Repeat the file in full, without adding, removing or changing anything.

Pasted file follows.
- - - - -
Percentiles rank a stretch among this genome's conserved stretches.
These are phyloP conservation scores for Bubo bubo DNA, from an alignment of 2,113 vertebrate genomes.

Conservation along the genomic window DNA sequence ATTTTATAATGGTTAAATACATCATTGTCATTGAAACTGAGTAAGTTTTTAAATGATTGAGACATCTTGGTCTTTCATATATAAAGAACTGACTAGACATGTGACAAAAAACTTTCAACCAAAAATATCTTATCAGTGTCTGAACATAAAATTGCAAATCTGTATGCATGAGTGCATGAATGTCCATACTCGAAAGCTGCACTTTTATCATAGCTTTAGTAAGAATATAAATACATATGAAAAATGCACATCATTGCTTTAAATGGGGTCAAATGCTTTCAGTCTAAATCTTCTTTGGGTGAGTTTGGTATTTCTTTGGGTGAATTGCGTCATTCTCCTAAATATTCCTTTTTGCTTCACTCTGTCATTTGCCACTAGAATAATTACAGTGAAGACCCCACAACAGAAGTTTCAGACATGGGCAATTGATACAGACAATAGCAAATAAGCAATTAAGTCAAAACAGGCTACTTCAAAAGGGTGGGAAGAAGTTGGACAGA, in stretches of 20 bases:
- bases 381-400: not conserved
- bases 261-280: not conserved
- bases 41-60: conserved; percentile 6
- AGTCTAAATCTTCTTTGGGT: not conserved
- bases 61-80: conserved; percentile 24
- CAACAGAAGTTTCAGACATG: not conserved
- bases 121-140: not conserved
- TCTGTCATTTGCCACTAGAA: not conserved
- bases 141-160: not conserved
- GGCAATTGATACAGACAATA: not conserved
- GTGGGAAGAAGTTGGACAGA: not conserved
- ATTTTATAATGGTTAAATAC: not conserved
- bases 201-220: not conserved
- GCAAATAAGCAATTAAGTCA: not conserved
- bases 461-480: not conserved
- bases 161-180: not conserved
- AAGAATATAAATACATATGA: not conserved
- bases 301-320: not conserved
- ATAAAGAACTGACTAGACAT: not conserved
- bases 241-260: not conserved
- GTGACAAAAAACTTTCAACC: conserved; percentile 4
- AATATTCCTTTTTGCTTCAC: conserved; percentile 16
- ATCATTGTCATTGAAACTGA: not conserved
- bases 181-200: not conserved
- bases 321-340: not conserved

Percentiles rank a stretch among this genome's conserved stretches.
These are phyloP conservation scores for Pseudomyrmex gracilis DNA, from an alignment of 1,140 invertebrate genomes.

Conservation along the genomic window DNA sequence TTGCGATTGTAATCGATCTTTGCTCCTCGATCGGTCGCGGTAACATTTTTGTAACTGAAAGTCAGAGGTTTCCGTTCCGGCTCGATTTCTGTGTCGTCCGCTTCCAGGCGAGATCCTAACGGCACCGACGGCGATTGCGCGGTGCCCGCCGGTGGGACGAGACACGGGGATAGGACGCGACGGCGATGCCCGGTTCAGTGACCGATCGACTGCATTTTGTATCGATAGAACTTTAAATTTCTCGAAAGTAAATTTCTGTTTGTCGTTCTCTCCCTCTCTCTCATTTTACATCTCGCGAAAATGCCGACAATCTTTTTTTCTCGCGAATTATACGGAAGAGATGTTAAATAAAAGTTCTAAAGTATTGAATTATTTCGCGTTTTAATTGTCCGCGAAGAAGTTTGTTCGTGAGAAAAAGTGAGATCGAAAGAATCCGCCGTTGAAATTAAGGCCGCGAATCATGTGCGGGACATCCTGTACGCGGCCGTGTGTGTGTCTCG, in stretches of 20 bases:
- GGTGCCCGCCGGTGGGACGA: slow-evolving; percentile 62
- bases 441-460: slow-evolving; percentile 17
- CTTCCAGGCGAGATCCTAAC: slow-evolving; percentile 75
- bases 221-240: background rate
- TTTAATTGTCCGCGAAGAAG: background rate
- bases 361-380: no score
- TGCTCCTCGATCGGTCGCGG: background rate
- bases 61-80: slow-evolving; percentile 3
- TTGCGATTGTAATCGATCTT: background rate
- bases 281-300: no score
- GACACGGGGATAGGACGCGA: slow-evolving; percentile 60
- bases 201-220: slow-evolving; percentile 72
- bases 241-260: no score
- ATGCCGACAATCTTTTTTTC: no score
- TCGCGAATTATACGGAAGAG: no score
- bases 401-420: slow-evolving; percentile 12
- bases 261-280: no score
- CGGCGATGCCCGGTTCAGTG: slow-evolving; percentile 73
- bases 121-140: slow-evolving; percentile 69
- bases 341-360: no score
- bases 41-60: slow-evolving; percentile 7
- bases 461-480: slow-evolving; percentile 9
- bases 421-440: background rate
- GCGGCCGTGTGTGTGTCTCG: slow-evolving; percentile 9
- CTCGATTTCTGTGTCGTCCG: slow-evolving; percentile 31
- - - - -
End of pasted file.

Percentiles rank a stretch among this genome's conserved stretches.
These are phyloP conservation scores for Bubo bubo DNA, from an alignment of 2,113 vertebrate genomes.

Conservation along the genomic window DNA sequence ATTTTATAATGGTTAAATACATCATTGTCATTGAAACTGAGTAAGTTTTTAAATGATTGAGACATCTTGGTCTTTCATATATAAAGAACTGACTAGACATGTGACAAAAAACTTTCAACCAAAAATATCTTATCAGTGTCTGAACATAAAATTGCAAATCTGTATGCATGAGTGCATGAATGTCCATACTCGAAAGCTGCACTTTTATCATAGCTTTAGTAAGAATATAAATACATATGAAAAATGCACATCATTGCTTTAAATGGGGTCAAATGCTTTCAGTCTAAATCTTCTTTGGGTGAGTTTGGTATTTCTTTGGGTGAATTGCGTCATTCTCCTAAATATTCCTTTTTGCTTCACTCTGTCATTTGCCACTAGAATAATTACAGTGAAGACCCCACAACAGAAGTTTCAGACATGGGCAATTGATACAGACAATAGCAAATAAGCAATTAAGTCAAAACAGGCTACTTCAAAAGGGTGGGAAGAAGTTGGACAGA, in stretches of 20 bases:
- bases 381-400: not conserved
- bases 261-280: not conserved
- bases 41-60: conserved; percentile 6
- AGTCTAAATCTTCTTTGGGT: not conserved
- bases 61-80: conserved; percentile 24
- CAACAGAAGTTTCAGACATG: not conserved
- bases 121-140: not conserved
- TCTGTCATTTGCCACTAGAA: not conserved
- bases 141-160: not conserved
- GGCAATTGATACAGACAATA: not conserved
- GTGGGAAGAAGTTGGACAGA: not conserved
- ATTTTATAATGGTTAAATAC: not conserved
- bases 201-220: not conserved
- GCAAATAAGCAATTAAGTCA: not conserved
- bases 461-480: not conserved
- bases 161-180: not conserved
- AAGAATATAAATACATATGA: not conserved
- bases 301-320: not conserved
- ATAAAGAACTGACTAGACAT: not conserved
- bases 241-260: not conserved
- GTGACAAAAAACTTTCAACC: conserved; percentile 4
- AATATTCCTTTTTGCTTCAC: conserved; percentile 16
- ATCATTGTCATTGAAACTGA: not conserved
- bases 181-200: not conserved
- bases 321-340: not conserved

Percentiles rank a stretch among this genome's conserved stretches.
These are phyloP conservation scores for Pseudomyrmex gracilis DNA, from an alignment of 1,140 invertebrate genomes.

Conservation along the genomic window DNA sequence TTGCGATTGTAATCGATCTTTGCTCCTCGATCGGTCGCGGTAACATTTTTGTAACTGAAAGTCAGAGGTTTCCGTTCCGGCTCGATTTCTGTGTCGTCCGCTTCCAGGCGAGATCCTAACGGCACCGACGGCGATTGCGCGGTGCCCGCCGGTGGGACGAGACACGGGGATAGGACGCGACGGCGATGCCCGGTTCAGTGACCGATCGACTGCATTTTGTATCGATAGAACTTTAAATTTCTCGAAAGTAAATTTCTGTTTGTCGTTCTCTCCCTCTCTCTCATTTTACATCTCGCGAAAATGCCGACAATCTTTTTTTCTCGCGAATTATACGGAAGAGATGTTAAATAAAAGTTCTAAAGTATTGAATTATTTCGCGTTTTAATTGTCCGCGAAGAAGTTTGTTCGTGAGAAAAAGTGAGATCGAAAGAATCCGCCGTTGAAATTAAGGCCGCGAATCATGTGCGGGACATCCTGTACGCGGCCGTGTGTGTGTCTCG, in stretches of 20 bases:
- GGTGCCCGCCGGTGGGACGA: slow-evolving; percentile 62
- bases 441-460: slow-evolving; percentile 17
- CTTCCAGGCGAGATCCTAAC: slow-evolving; percentile 75
- bases 221-240: background rate
- TTTAATTGTCCGCGAAGAAG: background rate
- bases 361-380: no score
- TGCTCCTCGATCGGTCGCGG: background rate
- bases 61-80: slow-evolving; percentile 3
- TTGCGATTGTAATCGATCTT: background rate
- bases 281-300: no score
- GACACGGGGATAGGACGCGA: slow-evolving; percentile 60
- bases 201-220: slow-evolving; percentile 72
- bases 241-260: no score
- ATGCCGACAATCTTTTTTTC: no score
- TCGCGAATTATACGGAAGAG: no score
- bases 401-420: slow-evolving; percentile 12
- bases 261-280: no score
- CGGCGATGCCCGGTTCAGTG: slow-evolving; percentile 73
- bases 121-140: slow-evolving; percentile 69
- bases 341-360: no score
- bases 41-60: slow-evolving; percentile 7
- bases 461-480: slow-evolving; percentile 9
- bases 421-440: background rate
- GCGGCCGTGTGTGTGTCTCG: slow-evolving; percentile 9
- CTCGATTTCTGTGTCGTCCG: slow-evolving; percentile 31